One thing we've discovered over and over again is that nature is always weirder than what we give it credit for. That's why, for instance, some of the most staggering naturally occurring landscapes on Earth don't look like they belong on Earth at all. They look like they were created in a lab, or beamed down to our world from a distant fold in the universe.
Tell us you wouldn't think you'd been kidnapped by aliens if one day you woke up to see ...
11 The 3N Cave
That soon-to-be-eaten-by-a-monster explorer up there has obviously stumbled upon the undead carcass of an alien supercreature, one that crash landed in a cave on our planet millions of years ago. It's now slowly crawling its way through the heavy rock walls of its own tomb to wreak horrible vengeance upon the race that unwittingly oversaw its imprisonment.
This must be the teenage alien boy's room.
Actually, those are just salt crystals growing in 3N Cave in Iran. 3N is the world's largest salt cave, extending over 7,000 yards. The salt is found in the rock layers above the cave; during heavy rainfall, water penetrates the rock and takes the salt with it, slowly dragging it down into those terrifying white subterranean tentacles. Unlike limestone stalactites, which take millenniums to form, the salt deposits grow fast -- often reaching lengths of a foot and a half in just one month.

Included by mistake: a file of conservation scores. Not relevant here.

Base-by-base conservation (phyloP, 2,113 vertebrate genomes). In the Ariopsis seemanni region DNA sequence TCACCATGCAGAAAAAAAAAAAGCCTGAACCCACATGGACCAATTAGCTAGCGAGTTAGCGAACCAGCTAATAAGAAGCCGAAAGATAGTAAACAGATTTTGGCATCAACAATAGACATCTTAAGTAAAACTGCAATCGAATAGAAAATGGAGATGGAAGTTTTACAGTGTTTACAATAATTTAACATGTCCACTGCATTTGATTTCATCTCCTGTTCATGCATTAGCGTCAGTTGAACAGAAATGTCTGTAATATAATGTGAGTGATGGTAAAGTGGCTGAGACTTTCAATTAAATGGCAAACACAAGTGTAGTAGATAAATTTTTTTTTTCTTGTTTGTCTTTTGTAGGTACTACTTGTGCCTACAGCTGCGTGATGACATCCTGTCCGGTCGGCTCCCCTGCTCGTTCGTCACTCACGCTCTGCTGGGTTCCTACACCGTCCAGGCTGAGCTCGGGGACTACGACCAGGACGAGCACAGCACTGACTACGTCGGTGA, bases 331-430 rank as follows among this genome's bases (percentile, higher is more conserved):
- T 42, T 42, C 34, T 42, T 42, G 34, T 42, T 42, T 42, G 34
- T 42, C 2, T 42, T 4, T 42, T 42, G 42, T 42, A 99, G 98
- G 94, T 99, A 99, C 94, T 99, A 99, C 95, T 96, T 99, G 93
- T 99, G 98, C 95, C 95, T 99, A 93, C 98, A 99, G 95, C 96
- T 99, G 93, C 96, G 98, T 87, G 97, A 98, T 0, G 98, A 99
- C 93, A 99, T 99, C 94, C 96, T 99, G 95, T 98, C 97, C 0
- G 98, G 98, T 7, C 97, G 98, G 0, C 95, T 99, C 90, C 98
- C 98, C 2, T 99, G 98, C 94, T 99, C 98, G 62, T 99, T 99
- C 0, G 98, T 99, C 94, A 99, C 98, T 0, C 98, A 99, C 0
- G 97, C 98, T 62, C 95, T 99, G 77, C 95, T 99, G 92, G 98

Kingdom of the Crystal Spinal Column just doesn't have the same ring to it.
This picture appears to be the landscape of some arctic planet dotted with the half-exhumed penises of dead frost giants. The tips are all bowed slightly, as if in reverence to the ancient galactic snow fairy that came along and sheathed them all in enormous gym socks to save weary travelers from having awkward conversations with their children. They are known by local tribes as the Frozen Yogurt Cannons, the Throbcicles and the Twinkling Ice Shafts of Frostbitten Erotica. OK, not really.
In actuality, this photograph was taken in Finnish Lapland, the country's northernmost region, and all it is showing us is a bunch of trees. Lapland is known for ferocious, driving snow and temperatures well below freezing, which routinely leaves the region's trees encased in shells of frost, like pornographic snow worms or gigantic anorexic snowmen. Just for comparison's sake, here is a picture of Lapland after the snow melts, revealing the trees beneath:
So if you live in Lapland, it's either alien wangs or sky farts, all year round.